This Week’s DHL Supply Chain/FreightWaves Pricing Power Index: 25 (Shippers)
Last Week’s DHL Supply Chain/FreightWaves Pricing Power Index: 15 (Shippers)
Three-Month DHL Supply Chain/FreightWaves Pricing Power Index Outlook: 45 (Shippers)
The trucking industry operates in a market based on real-time demand and supply. When demand is higher than capacity, carriers gain negotiating power for rates. When supply is higher than demand, shippers have the advantage.
The DHL Supply Chain/FreightWaves Pricing Power Index uses the analytics and data contained in FreightWaves SONAR to analyze the market and estimate the negotiating power for rates between shippers and carriers.
The Pricing Power Index is based on the following indicators:
Load Volumes: Momentum and Trend Neutral
The Outbound Tender Volume Index (OTVI.USA) is currently at 10,452.65, up nearly 5% for the second week in a row. It is typical for load volumes to surge just prior to a national holiday. Due to Thanksgiving being a week later this year, the straight yearly comparable provides little insight. However, comparing the peak volume totals the day preceding Thanksgiving sheds some light on the demand picture. This year OTVI peaked 10,452.65, just 52.10 index points higher than the 2018 peak. One could argue because Thanksgiving is a week closer to Christmas this year, that peak should be higher as shippers have less time to get retail products on the shelves. Although this typical holiday surge is beneficial for the carriers, our holiday retail season outlook remains neutral.
Tender Rejections: Absolute Levels Positive for Shippers; Short-term and Long-term Trends Positive for Carriers
Outbound tender rejections rose significantly for the second straight week to 7.26%. This is now the highest level since the beginning of March. The rapid acceleration in our rejection index is not uncommon leading up to a holiday, but this year’s rise has been larger than last year’s. In the two weeks preceding Thanksgiving 2018, OTRI increased 16.53%. In the past two weeks rejections have risen nearly 30%, with the majority of that increase coming in the past seven days. This is a typical, but much needed short-term capacity tightening environment for the carriers.
Spot Rates: Absolute Level and Momentum Positive for Shippers
Spot rates continue to remain listless with little volatility. The DAT dry van national average dipped again slightly this week from $1.43 to $1.41 per mile. We still think this range is the trough for spot market rates as it is reflective of normal per-mile operating costs for carriers. That said, it can still remain in this lower band for an indefinite period based on capacity metrics from OTRI.USA and weakening demand indicators from the economy.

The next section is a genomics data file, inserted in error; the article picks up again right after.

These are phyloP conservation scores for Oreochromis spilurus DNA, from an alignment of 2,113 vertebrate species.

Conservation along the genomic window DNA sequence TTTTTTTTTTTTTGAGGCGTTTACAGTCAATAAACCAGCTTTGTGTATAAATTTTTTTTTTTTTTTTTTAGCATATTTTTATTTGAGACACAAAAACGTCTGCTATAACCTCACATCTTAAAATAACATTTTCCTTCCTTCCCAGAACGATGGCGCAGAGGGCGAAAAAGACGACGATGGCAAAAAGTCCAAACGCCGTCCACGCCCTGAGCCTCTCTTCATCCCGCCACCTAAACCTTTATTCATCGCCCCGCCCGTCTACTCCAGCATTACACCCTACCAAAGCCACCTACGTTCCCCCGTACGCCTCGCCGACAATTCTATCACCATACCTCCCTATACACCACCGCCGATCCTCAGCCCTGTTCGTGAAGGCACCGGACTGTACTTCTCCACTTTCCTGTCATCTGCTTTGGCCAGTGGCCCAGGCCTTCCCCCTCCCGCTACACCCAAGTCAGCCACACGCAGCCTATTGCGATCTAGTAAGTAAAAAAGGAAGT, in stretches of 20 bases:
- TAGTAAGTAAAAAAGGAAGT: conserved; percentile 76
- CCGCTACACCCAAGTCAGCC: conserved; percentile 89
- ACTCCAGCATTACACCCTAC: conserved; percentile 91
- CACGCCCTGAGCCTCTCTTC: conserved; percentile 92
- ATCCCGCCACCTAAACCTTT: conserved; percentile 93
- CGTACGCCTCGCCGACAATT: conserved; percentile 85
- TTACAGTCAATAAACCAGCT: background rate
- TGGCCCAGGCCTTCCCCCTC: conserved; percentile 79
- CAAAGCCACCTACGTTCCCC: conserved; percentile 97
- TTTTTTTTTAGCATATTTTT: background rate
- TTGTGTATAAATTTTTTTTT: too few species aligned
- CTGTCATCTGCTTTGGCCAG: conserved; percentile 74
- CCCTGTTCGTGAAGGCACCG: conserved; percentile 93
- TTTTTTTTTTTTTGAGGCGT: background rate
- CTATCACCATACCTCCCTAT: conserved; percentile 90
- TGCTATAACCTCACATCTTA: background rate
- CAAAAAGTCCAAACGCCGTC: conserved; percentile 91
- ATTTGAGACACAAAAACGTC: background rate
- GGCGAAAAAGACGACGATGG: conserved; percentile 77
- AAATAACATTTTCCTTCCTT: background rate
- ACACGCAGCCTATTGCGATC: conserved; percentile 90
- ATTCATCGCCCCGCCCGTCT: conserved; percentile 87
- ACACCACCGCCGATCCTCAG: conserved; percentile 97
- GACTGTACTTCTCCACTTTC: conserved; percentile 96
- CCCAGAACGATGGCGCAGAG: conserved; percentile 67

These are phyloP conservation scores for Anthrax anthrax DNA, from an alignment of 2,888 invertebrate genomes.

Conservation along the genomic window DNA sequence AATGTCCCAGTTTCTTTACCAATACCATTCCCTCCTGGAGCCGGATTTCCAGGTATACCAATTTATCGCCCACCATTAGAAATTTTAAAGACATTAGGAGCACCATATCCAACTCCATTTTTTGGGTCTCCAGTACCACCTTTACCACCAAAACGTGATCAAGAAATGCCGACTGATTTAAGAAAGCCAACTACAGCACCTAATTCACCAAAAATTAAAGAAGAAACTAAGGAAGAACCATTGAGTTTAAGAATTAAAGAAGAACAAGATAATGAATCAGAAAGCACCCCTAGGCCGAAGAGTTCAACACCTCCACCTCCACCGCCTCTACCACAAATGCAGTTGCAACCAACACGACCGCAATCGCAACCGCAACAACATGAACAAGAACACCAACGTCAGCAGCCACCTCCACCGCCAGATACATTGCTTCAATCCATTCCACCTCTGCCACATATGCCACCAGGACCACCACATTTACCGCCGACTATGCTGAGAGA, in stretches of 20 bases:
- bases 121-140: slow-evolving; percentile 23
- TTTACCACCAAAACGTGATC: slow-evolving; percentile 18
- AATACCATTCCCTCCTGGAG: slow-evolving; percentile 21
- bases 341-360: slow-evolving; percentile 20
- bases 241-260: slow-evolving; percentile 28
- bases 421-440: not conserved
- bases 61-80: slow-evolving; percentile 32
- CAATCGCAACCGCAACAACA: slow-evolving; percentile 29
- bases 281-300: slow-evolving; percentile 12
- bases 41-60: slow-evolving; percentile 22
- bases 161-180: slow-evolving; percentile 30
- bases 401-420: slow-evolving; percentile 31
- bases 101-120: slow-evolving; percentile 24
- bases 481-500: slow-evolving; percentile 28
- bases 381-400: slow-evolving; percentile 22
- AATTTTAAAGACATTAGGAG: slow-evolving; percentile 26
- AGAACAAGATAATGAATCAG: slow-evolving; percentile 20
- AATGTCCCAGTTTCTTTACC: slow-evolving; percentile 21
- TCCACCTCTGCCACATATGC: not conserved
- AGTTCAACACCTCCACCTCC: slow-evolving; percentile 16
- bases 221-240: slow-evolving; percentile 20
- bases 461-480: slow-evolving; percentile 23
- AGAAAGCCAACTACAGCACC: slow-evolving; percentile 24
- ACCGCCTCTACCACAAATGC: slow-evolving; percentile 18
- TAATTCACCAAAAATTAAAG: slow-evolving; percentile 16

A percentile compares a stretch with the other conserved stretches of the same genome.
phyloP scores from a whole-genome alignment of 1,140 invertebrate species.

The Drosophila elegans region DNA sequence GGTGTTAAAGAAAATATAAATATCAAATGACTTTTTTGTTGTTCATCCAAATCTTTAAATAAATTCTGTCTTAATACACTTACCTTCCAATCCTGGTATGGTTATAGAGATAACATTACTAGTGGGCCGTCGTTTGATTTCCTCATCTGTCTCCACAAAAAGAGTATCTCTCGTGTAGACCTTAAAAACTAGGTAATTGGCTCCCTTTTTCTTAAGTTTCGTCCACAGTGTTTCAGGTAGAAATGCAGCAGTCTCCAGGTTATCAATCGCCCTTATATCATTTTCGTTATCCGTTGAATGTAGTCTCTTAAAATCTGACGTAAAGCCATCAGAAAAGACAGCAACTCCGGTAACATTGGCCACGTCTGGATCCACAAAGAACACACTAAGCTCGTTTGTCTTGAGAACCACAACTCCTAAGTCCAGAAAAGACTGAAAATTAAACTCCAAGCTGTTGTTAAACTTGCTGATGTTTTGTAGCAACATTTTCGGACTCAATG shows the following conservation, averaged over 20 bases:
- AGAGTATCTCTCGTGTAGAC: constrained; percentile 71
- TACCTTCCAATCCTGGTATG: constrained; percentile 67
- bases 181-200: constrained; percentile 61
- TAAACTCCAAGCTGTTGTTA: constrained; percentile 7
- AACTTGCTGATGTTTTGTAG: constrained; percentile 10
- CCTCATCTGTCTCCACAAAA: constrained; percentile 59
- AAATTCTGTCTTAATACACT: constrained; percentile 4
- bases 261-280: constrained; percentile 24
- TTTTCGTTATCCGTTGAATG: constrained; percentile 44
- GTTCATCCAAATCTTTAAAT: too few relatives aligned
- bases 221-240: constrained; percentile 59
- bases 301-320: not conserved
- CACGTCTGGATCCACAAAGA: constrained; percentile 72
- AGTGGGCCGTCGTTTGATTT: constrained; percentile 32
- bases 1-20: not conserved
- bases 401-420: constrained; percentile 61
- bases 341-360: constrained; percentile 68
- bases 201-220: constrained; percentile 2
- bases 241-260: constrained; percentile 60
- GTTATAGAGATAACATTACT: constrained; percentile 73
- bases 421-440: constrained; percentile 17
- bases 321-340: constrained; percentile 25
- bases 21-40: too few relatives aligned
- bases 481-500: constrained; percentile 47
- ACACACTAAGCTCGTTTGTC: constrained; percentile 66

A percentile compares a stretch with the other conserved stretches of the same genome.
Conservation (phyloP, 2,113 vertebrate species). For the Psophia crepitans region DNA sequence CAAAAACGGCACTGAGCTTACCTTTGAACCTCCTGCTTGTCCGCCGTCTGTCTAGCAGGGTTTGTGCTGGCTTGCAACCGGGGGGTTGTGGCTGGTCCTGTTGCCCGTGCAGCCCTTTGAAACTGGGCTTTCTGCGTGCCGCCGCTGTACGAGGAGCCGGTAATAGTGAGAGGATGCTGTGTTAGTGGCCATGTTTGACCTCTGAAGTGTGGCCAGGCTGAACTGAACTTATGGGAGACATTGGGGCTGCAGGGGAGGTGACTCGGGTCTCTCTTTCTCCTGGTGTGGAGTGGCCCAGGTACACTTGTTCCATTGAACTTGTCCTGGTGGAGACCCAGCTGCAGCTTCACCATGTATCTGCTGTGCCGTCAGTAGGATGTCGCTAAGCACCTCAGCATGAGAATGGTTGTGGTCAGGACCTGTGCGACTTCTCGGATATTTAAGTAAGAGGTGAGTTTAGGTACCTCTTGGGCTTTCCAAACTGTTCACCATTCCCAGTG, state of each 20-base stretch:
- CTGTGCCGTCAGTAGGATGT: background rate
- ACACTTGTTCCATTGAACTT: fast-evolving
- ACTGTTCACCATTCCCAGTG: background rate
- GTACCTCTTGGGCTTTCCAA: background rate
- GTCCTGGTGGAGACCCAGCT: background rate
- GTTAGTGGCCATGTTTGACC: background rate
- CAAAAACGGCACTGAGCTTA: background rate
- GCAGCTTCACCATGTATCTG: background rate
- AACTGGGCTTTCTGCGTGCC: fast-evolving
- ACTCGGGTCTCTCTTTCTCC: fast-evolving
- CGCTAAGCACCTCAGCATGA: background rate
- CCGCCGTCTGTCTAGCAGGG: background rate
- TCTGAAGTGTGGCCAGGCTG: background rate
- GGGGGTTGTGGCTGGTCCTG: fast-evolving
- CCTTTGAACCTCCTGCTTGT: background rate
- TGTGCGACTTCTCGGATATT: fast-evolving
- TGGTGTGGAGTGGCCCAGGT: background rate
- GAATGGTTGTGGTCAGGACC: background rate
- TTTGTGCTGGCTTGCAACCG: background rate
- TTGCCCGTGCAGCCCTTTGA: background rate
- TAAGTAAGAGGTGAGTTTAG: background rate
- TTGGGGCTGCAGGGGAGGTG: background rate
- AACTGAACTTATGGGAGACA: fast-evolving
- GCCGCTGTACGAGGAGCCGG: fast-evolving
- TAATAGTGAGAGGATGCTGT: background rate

Contract Rates: Absolute Level and Momentum Positive for Shippers
Contact pricing continued its negative year-over-year trend in October. Using the Producer Price Index (PPI.LDTL) as a proxy for contract rates, contract rates are down 2.85% from October 2018 levels. Compared with September’s year-over-year PPI.LDTL drop of 2.5%, contract pricing appears to be dropping at an accelerating pace. Susquehanna Financial Group analysis of TruckloadRate.com data confirms that the decreasing contract rates accelerated in October.
We believe this trend in contract rates will continue as shippers rebid rates and/or move more freight onto the spot market. An early indicator for a deceleration in the downward movement of contract rates will be when spot rates climb 10% to 15% from their current position.
Source: Susquehanna Financial Group analysis of Truckstop.com (Spot) and TruckloadRate.com (Contract)
October Class 8 Truck Orders: Absolute Level and Momentum Positive for Carriers
October net new Class 8 truck orders (SONAR: ORDERS.CL8) came in at 21,864. This was up 72% from 12,692 in September and down 50% y/y from 43,526 in October 2018. While the latter sounds bad, it is actually a significant improvement from down 70% y/y in September and the trough of -80% y/y in July. October’s orders also came very close to breaching our estimate of replacement rate of approximately 23,000 monthly net new truck orders (275,000 annualized) for the first time in a year. October’s orders represent the 12th straight month of y/y declines.